Michel Comte's New Show Reveals the Terrible Beauty of Climate Change
Fashion photographer-turned-mountaineer Michel Comte makes spectacular photographs of remote landscapes with a concerned eye to fast-vanishing glaciers.
Michael Comte, Aialik Glacier, 2017
The name Michel Comte may still be associated with fashion and celebrity photography, but those are titles the artist now yearns to shed—and never expected in the first place. Comte fell into fashion photography when, in 1980, Karl Lagerfeld asked the then 25-year-old to shoot a Chloé campaign. Since then, he’s worked with Givenchy, Nike, BMW, Hennessy, and many others, and photographed Jeremy Irons, Mike Tyson, Miles Davis, Helena Christensen, Naomi Campbell, Louise Bourgeois, and Sharon Stone. Before, during, and after this era of editorial and commercial work, however, the Swiss artist developed—and continues to explore—another interest: climate change.
Now Rome museum The Maxxi is hosting Comte’s never-before-seen series Light. An avid mountaineer, the artist has spent more than 30 years documenting the rapid changes of glacial landscapes, from the Himalayas to Mount Kilimanjaro. In the exhibition, viewers will confront environmental flashpoints in close-up images of pristine, silvery landscapes that look like the products of Photoshop manipulation. Also on show are sculptures, installations, and projections. And later this month, he’ll also present Black Light, White Light an expansion of Light, at the Triennale di Milano.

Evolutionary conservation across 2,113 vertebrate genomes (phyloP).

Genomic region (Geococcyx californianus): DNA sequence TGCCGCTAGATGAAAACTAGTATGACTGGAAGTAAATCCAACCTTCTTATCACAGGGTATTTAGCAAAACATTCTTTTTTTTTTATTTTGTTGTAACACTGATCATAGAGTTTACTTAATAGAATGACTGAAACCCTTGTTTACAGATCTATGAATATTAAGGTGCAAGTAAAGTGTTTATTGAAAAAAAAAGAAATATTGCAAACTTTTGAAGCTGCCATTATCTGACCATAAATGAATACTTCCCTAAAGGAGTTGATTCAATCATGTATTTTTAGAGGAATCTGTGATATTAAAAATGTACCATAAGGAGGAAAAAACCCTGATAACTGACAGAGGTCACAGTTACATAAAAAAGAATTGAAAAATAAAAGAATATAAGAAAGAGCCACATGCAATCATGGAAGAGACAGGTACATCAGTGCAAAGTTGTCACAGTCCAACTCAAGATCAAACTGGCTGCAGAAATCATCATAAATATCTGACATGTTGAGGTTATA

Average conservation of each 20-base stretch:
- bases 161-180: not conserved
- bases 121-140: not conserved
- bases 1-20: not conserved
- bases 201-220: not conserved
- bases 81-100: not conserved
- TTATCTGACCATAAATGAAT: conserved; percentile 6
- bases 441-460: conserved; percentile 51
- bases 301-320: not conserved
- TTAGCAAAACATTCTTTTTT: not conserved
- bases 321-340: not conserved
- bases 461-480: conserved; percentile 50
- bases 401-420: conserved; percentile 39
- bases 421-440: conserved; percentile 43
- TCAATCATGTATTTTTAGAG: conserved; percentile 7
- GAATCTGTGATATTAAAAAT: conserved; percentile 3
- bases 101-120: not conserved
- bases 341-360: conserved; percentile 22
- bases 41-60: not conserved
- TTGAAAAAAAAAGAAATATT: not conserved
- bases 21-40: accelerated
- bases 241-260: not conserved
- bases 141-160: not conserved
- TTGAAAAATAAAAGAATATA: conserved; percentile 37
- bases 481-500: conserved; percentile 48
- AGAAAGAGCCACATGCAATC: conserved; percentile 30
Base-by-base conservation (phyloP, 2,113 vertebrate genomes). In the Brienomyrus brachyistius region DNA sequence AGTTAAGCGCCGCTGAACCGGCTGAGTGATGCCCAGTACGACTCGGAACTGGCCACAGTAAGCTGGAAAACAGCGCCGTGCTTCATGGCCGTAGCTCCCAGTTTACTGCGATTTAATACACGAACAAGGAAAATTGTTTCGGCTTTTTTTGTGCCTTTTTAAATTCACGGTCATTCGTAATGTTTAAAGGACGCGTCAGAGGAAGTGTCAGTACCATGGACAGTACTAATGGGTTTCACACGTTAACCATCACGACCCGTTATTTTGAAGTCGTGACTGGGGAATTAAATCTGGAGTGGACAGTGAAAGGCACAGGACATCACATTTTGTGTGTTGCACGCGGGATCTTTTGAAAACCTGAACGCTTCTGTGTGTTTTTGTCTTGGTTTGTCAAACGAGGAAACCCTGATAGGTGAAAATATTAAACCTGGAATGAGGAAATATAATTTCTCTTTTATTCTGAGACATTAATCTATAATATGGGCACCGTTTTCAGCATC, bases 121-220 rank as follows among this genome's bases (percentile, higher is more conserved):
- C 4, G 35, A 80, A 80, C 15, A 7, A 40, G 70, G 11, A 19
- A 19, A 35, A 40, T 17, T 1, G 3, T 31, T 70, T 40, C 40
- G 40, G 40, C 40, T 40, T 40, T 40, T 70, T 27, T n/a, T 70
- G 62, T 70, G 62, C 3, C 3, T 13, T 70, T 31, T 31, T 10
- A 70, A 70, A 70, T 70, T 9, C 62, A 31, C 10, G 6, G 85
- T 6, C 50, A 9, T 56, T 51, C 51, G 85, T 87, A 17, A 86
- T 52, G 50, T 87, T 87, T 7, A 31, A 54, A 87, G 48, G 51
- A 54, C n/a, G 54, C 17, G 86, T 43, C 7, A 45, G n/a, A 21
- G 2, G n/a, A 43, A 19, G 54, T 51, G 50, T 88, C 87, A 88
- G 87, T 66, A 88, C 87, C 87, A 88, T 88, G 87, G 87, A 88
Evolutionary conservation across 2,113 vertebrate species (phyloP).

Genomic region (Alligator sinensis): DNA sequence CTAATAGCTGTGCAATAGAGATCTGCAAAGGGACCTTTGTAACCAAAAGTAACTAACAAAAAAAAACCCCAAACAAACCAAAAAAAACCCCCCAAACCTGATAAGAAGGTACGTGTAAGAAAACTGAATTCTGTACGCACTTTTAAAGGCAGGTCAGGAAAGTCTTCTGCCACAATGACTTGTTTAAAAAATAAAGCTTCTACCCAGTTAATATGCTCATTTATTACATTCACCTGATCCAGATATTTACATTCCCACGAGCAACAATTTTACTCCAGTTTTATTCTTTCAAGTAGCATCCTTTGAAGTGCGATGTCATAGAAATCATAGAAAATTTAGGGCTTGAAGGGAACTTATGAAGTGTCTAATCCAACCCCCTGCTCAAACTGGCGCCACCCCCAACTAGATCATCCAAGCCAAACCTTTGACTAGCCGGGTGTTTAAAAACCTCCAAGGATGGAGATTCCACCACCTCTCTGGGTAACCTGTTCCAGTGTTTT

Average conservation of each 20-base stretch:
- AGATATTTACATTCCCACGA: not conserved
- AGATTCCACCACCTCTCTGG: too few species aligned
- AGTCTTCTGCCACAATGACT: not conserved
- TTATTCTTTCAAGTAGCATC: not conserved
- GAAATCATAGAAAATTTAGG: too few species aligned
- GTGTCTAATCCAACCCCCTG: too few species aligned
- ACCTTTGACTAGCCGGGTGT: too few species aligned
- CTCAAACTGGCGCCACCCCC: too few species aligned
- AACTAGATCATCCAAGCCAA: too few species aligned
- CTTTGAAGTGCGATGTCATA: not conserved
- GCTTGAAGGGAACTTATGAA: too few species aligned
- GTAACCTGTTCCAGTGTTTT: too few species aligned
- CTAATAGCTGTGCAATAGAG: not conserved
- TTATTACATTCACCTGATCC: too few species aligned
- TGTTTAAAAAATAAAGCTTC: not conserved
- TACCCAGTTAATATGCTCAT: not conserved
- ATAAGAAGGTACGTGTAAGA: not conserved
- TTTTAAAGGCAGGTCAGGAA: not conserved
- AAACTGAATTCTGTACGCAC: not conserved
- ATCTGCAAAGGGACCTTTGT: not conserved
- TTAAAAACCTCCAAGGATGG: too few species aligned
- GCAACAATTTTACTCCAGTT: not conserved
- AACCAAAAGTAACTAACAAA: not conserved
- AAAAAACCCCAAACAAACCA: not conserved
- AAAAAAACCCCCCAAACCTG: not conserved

Above: The exterior of The Maxxi, National Museum of the 21st Century Arts, Rome, with a projection of Michael Comte's Light. Video mapping by Manuel Savoia. Courtesy of Michel Comte
GARAGE: I read that you stopped doing commercial photography to focus on Light a little less than ten years ago.
Michel Comte: I stopped most of my commercial work in 2009, but this project began much longer ago. My grandfather was one of Swissair’s three founders. His co-pilot took the very first series of photographs of the Swiss glaciers in 1914, and my grandfather and I looked at pictures from that period when I was growing up. I was also an active mountaineer until an accident in the French mountains in which my best friend was killed as we were hiking together. After that, I kept climbing, but not extreme climbing, and I began to record the mountain landscapes, in particular the glaciers.
So your interest in environmentalism must’ve predated your fashion work. How did Light, specifically, come about?
In 1975, before even starting university, I wrote an essay about the limits of growth called “Water Is the Oil of the Future” and was invited to speak in front of The Club of Rome, one of the first organizations concerned about the environment. Then, in 1986, I spent a year in the Tibetan Himalayas. I met a group of Chinese scientists at a very remote monastery and we talked about water. They told me: “The reason China is in Tibet has nothing to do with the Dalai Lama or religion. The Chinese are here because Tibet is the water reserve for China’s future.” These scientists predicted a great ice melt between the years 2005 and 2010.